When you bought your first home, was closet design a determining factor? Probably not. But over time as your wardrobe and organization needs have grown, it’s probably a lot more evident that a single closet rod and shelf just don’t cut it. Here are the steps you need to take to get a handle on your closet organization!
Quite possibly the longest step of closet design is categorizing its contents. This literally means taking everything out of your closet space and sorting it into piles. Start with broad categories like pants, dresses, accessories, etc.
This is also the perfect time to determine what items need to exit your wardrobe permanently. It needs to go if:
- You haven’t worn it in the last year
- It doesn’t or hasn’t fit for quite some time
- You have multiple look-alikes
- It’s damaged (i.e. stained, heavily frayed, etc.)
Set aside a box for these items to be sold, donated, or thrown away. Then tackle the categories of items you plan to keep. Determine what needs to be hung and what needs to be folded. If you’re working with a reach-in closet, it may be necessary to store seasonal clothing and shoes. Categorize these items as well and set them aside.
Now that your closet is empty, it’s also a good idea to give it a much-needed cleaning. If you have an existing closet system or just a shelf and a closet rod, remove them and repair any holes left behind.
Determine Your Budget
In a perfect world, everyone would have unlimited means to have a closet system designed and installed. Knowing what you can afford and want to spend prior to starting the process is key in determining what resources, materials, and upgrades you can splurge on.
DIY systems start around $150. Many closet design retailers allow customers to design their own systems online, in-store or over the phone and can cost anywhere from $300 to $3,000, depending on closet size, features, upgrades, accessories, and installation.
Even if you’re going the DIY route for installation, there are several online retailers that allow you to design your closet based around your specific closet dimensions, budget, and storage needs. Some popular retailers with online design tools include The Container Store, IKEA, EasyClosets, ClosetMaid and Closet Factory (to name just a few).
Image from Queen Bee of Honey Dos
Things to Think About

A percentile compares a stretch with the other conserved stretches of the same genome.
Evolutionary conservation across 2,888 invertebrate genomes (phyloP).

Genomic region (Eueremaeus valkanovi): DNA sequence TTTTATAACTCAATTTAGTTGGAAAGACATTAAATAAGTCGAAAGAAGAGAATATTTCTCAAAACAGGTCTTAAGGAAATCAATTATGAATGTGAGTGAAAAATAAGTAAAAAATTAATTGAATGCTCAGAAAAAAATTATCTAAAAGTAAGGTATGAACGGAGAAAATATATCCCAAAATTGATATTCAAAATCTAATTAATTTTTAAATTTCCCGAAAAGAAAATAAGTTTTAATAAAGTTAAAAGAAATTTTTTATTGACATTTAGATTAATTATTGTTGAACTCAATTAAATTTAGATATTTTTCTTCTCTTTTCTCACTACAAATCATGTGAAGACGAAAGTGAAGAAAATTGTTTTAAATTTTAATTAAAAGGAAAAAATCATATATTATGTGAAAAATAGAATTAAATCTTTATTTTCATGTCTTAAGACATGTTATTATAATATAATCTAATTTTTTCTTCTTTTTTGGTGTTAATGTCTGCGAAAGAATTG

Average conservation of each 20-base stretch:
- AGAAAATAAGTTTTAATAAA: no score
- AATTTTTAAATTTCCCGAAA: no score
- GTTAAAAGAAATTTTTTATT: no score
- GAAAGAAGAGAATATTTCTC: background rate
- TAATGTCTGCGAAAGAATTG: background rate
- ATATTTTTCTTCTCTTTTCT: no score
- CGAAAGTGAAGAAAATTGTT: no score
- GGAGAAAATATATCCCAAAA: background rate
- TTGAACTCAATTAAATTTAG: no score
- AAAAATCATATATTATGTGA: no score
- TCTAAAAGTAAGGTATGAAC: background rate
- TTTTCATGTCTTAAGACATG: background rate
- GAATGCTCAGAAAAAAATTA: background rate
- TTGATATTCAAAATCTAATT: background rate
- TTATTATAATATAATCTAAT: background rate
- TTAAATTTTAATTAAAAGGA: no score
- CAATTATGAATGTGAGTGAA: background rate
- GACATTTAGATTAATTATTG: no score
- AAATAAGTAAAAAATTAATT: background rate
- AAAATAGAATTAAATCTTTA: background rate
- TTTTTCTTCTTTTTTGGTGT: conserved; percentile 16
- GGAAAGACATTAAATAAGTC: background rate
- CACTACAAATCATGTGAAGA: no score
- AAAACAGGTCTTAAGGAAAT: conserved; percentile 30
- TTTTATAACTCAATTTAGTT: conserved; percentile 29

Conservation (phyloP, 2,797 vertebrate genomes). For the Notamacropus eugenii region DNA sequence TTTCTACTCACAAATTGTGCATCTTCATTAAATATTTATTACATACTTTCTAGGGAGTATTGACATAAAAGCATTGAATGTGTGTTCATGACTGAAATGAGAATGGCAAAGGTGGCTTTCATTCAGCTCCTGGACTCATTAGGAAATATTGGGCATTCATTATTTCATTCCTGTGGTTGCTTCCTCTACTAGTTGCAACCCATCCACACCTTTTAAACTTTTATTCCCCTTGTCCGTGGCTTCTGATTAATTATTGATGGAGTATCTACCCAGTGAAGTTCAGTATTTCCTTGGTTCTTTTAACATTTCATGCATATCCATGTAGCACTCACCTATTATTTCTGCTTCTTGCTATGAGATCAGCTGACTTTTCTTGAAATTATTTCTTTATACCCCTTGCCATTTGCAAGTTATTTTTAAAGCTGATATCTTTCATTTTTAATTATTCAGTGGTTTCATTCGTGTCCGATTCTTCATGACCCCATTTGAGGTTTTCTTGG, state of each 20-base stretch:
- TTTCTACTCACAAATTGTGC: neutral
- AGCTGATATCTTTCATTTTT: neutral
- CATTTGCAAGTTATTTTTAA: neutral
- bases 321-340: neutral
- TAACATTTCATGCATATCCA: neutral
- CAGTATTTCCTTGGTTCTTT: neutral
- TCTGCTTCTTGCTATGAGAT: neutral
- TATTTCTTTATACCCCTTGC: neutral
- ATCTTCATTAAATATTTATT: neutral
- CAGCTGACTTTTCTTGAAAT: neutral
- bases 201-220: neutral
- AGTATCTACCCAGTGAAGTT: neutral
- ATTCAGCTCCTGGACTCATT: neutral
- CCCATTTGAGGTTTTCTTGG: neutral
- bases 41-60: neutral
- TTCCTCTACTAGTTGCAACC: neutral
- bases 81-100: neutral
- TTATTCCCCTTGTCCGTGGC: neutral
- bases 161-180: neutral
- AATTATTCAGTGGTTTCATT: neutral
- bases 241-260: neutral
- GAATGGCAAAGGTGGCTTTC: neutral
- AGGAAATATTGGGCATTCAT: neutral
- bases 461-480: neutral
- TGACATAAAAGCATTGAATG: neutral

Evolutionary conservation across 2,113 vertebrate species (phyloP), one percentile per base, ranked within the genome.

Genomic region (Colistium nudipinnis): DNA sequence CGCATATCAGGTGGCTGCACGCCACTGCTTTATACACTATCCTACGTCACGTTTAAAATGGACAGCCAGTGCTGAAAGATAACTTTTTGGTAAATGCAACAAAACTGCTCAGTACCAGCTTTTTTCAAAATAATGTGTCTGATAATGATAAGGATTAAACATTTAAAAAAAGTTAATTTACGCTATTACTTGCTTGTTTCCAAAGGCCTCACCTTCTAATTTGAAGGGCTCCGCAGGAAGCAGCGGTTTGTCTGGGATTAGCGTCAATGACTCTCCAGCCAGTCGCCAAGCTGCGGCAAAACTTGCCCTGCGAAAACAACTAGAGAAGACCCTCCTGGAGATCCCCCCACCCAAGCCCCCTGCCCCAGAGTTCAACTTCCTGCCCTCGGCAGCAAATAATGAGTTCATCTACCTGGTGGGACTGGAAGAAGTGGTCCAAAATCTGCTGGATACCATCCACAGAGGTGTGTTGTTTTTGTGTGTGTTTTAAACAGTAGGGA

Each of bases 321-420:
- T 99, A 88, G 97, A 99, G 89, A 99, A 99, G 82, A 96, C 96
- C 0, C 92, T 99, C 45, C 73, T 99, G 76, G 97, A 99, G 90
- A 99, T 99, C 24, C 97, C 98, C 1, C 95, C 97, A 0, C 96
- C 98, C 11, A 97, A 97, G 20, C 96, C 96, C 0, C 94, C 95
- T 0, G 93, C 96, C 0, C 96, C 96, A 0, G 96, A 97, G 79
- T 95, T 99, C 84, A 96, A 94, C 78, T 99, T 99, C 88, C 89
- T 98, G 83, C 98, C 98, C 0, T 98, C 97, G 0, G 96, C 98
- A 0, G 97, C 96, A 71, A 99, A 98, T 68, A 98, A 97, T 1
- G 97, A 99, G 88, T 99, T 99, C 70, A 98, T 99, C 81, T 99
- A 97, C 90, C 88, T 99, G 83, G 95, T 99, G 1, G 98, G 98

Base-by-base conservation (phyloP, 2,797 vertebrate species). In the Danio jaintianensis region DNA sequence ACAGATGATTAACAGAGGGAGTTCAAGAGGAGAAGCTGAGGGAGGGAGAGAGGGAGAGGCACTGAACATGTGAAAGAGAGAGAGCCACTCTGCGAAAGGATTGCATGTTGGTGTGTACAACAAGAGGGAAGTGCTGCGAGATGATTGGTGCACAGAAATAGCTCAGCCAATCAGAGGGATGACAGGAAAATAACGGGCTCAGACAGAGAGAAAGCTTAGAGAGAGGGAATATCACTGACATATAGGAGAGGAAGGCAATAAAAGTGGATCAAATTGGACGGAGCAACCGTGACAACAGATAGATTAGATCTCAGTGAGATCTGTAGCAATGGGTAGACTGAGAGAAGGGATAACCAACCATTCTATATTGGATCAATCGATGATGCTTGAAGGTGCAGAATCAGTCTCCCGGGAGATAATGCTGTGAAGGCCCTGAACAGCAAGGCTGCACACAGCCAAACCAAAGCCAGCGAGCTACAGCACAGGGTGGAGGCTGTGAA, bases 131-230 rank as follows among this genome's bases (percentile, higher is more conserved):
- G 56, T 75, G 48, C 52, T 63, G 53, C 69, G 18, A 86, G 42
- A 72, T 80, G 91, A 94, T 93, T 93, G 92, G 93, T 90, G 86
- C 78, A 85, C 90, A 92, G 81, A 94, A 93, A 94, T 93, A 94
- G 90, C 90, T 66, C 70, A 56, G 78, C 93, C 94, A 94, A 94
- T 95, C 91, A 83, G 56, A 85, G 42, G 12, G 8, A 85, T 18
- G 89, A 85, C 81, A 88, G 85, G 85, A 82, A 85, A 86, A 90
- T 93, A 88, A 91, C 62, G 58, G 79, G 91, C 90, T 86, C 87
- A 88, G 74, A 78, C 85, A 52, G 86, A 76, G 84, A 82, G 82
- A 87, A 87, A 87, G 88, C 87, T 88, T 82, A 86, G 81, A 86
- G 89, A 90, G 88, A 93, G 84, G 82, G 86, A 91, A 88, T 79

Before placing an order on your closet system, make sure to consider these things:
- Take measurements. Make sure to account for the lengths of your clothing categories, as well as your need for different shoe type organization like boots. Deeper shelves aren’t always helpful. Just because a deeper shelving unit has more space, doesn’t mean they’ll keep you organized. Things get jumbled and pushed to the back.
- Buy an adjustable system, if possible. Your closet organization needs change over time, especially children’s closets. Consider an adjustable rod system that allows you to change your configuration as needed.
- Add order to your closet system. When it’s time to put your belongings back into your closet, you should place clothing categories in the order that you’ll put them on.
- Consider a place for a hamper. Whether you have a reach-in or walk-in closet, a nook or tilt-out section for a hamper is a top feature of custom closets.
Image from un-fancy.com
Accessorize It With…
- The right (matching) hangers. Nothing pleases the eye more than matching hangers. Non-slip styles are best for wardrobes with silky materials and strappy tops, while wooden hangers make a statement in closets with tailored suit pieces, knits, and sweaters.
- A place for tomorrow’s outfit. Pull-out valet hooks are a great way to display what to wear the next day or help separate items you’re packing away for a work trip or vacation.
- Shelf dividers. Keep stacks of t-shirts and sweaters from constantly toppling over.
- A step stool. For hard-to-reach items on high shelves.
- Adjustable drawer organizers. To keep ties, socks, jewelry, and other garments from becoming a mess.
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